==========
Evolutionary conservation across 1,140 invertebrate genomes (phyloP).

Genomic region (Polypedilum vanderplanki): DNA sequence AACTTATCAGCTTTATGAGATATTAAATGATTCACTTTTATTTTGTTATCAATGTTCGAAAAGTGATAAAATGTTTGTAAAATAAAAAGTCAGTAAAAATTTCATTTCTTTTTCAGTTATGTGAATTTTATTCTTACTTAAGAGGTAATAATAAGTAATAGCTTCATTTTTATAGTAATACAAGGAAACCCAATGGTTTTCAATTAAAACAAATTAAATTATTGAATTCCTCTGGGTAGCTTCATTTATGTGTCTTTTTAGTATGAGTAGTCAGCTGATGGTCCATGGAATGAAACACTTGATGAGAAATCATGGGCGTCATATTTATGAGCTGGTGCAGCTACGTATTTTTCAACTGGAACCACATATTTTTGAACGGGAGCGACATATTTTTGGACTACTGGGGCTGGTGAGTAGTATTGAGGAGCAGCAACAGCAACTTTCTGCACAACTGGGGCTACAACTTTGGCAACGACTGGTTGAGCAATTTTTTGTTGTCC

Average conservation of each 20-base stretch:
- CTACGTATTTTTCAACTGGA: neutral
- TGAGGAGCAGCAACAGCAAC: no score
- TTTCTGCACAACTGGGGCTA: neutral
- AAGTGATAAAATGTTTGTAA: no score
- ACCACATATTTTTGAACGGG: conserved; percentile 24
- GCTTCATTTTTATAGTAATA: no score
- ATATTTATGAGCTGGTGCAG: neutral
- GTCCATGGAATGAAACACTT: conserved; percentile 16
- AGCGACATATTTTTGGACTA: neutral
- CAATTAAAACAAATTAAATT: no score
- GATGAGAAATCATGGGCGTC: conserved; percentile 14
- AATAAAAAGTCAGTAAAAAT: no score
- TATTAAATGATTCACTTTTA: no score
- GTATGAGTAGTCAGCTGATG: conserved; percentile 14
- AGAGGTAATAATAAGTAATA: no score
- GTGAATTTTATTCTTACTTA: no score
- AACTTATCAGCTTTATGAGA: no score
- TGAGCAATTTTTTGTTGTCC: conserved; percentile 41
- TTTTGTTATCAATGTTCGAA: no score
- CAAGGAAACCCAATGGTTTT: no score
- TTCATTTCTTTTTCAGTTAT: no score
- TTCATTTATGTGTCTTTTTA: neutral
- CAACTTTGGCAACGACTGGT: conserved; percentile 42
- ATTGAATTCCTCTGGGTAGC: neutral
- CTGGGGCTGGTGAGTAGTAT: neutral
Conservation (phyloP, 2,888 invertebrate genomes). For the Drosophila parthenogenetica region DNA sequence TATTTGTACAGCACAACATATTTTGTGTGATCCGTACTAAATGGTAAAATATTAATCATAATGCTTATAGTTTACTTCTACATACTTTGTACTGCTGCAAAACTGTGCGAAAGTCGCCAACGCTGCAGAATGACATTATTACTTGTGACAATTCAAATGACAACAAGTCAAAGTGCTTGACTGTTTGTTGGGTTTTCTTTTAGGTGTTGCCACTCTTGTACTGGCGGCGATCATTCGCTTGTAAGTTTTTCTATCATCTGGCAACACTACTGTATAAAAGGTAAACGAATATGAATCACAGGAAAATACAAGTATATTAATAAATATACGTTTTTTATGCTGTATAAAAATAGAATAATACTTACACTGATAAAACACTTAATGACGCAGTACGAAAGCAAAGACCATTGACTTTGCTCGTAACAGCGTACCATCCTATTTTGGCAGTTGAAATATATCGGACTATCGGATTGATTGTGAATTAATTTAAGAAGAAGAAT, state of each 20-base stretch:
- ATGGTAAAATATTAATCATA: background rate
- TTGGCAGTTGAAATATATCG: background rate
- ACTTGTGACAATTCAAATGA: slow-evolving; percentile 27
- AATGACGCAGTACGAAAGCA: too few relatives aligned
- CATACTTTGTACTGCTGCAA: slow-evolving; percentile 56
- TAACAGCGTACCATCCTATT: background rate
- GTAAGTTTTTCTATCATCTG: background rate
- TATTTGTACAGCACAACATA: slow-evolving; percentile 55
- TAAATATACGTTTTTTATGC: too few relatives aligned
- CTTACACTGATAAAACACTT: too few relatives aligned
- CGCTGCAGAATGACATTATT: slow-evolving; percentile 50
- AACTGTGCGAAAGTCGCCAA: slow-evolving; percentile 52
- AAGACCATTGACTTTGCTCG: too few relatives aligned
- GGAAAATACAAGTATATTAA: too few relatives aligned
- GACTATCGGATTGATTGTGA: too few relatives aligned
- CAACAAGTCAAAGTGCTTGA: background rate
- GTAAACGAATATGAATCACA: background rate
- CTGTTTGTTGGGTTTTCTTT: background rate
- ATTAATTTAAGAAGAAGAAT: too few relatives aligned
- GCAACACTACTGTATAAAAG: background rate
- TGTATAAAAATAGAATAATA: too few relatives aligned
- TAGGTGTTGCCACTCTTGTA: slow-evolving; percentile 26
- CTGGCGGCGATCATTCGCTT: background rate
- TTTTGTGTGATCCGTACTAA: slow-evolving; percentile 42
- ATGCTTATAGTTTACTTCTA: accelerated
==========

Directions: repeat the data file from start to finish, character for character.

Evolutionary conservation across 1,140 invertebrate genomes (phyloP).

Genomic region (Polypedilum vanderplanki): DNA sequence AACTTATCAGCTTTATGAGATATTAAATGATTCACTTTTATTTTGTTATCAATGTTCGAAAAGTGATAAAATGTTTGTAAAATAAAAAGTCAGTAAAAATTTCATTTCTTTTTCAGTTATGTGAATTTTATTCTTACTTAAGAGGTAATAATAAGTAATAGCTTCATTTTTATAGTAATACAAGGAAACCCAATGGTTTTCAATTAAAACAAATTAAATTATTGAATTCCTCTGGGTAGCTTCATTTATGTGTCTTTTTAGTATGAGTAGTCAGCTGATGGTCCATGGAATGAAACACTTGATGAGAAATCATGGGCGTCATATTTATGAGCTGGTGCAGCTACGTATTTTTCAACTGGAACCACATATTTTTGAACGGGAGCGACATATTTTTGGACTACTGGGGCTGGTGAGTAGTATTGAGGAGCAGCAACAGCAACTTTCTGCACAACTGGGGCTACAACTTTGGCAACGACTGGTTGAGCAATTTTTTGTTGTCC

Average conservation of each 20-base stretch:
- CTACGTATTTTTCAACTGGA: neutral
- TGAGGAGCAGCAACAGCAAC: no score
- TTTCTGCACAACTGGGGCTA: neutral
- AAGTGATAAAATGTTTGTAA: no score
- ACCACATATTTTTGAACGGG: conserved; percentile 24
- GCTTCATTTTTATAGTAATA: no score
- ATATTTATGAGCTGGTGCAG: neutral
- GTCCATGGAATGAAACACTT: conserved; percentile 16
- AGCGACATATTTTTGGACTA: neutral
- CAATTAAAACAAATTAAATT: no score
- GATGAGAAATCATGGGCGTC: conserved; percentile 14
- AATAAAAAGTCAGTAAAAAT: no score
- TATTAAATGATTCACTTTTA: no score
- GTATGAGTAGTCAGCTGATG: conserved; percentile 14
- AGAGGTAATAATAAGTAATA: no score
- GTGAATTTTATTCTTACTTA: no score
- AACTTATCAGCTTTATGAGA: no score
- TGAGCAATTTTTTGTTGTCC: conserved; percentile 41
- TTTTGTTATCAATGTTCGAA: no score
- CAAGGAAACCCAATGGTTTT: no score
- TTCATTTCTTTTTCAGTTAT: no score
- TTCATTTATGTGTCTTTTTA: neutral
- CAACTTTGGCAACGACTGGT: conserved; percentile 42
- ATTGAATTCCTCTGGGTAGC: neutral
- CTGGGGCTGGTGAGTAGTAT: neutral
Conservation (phyloP, 2,888 invertebrate genomes). For the Drosophila parthenogenetica region DNA sequence TATTTGTACAGCACAACATATTTTGTGTGATCCGTACTAAATGGTAAAATATTAATCATAATGCTTATAGTTTACTTCTACATACTTTGTACTGCTGCAAAACTGTGCGAAAGTCGCCAACGCTGCAGAATGACATTATTACTTGTGACAATTCAAATGACAACAAGTCAAAGTGCTTGACTGTTTGTTGGGTTTTCTTTTAGGTGTTGCCACTCTTGTACTGGCGGCGATCATTCGCTTGTAAGTTTTTCTATCATCTGGCAACACTACTGTATAAAAGGTAAACGAATATGAATCACAGGAAAATACAAGTATATTAATAAATATACGTTTTTTATGCTGTATAAAAATAGAATAATACTTACACTGATAAAACACTTAATGACGCAGTACGAAAGCAAAGACCATTGACTTTGCTCGTAACAGCGTACCATCCTATTTTGGCAGTTGAAATATATCGGACTATCGGATTGATTGTGAATTAATTTAAGAAGAAGAAT, state of each 20-base stretch:
- ATGGTAAAATATTAATCATA: background rate
- TTGGCAGTTGAAATATATCG: background rate
- ACTTGTGACAATTCAAATGA: slow-evolving; percentile 27
- AATGACGCAGTACGAAAGCA: too few relatives aligned
- CATACTTTGTACTGCTGCAA: slow-evolving; percentile 56
- TAACAGCGTACCATCCTATT: background rate
- GTAAGTTTTTCTATCATCTG: background rate
- TATTTGTACAGCACAACATA: slow-evolving; percentile 55
- TAAATATACGTTTTTTATGC: too few relatives aligned
- CTTACACTGATAAAACACTT: too few relatives aligned
- CGCTGCAGAATGACATTATT: slow-evolving; percentile 50
- AACTGTGCGAAAGTCGCCAA: slow-evolving; percentile 52
- AAGACCATTGACTTTGCTCG: too few relatives aligned
- GGAAAATACAAGTATATTAA: too few relatives aligned
- GACTATCGGATTGATTGTGA: too few relatives aligned
- CAACAAGTCAAAGTGCTTGA: background rate
- GTAAACGAATATGAATCACA: background rate
- CTGTTTGTTGGGTTTTCTTT: background rate
- ATTAATTTAAGAAGAAGAAT: too few relatives aligned
- GCAACACTACTGTATAAAAG: background rate
- TGTATAAAAATAGAATAATA: too few relatives aligned
- TAGGTGTTGCCACTCTTGTA: slow-evolving; percentile 26
- CTGGCGGCGATCATTCGCTT: background rate
- TTTTGTGTGATCCGTACTAA: slow-evolving; percentile 42
- ATGCTTATAGTTTACTTCTA: accelerated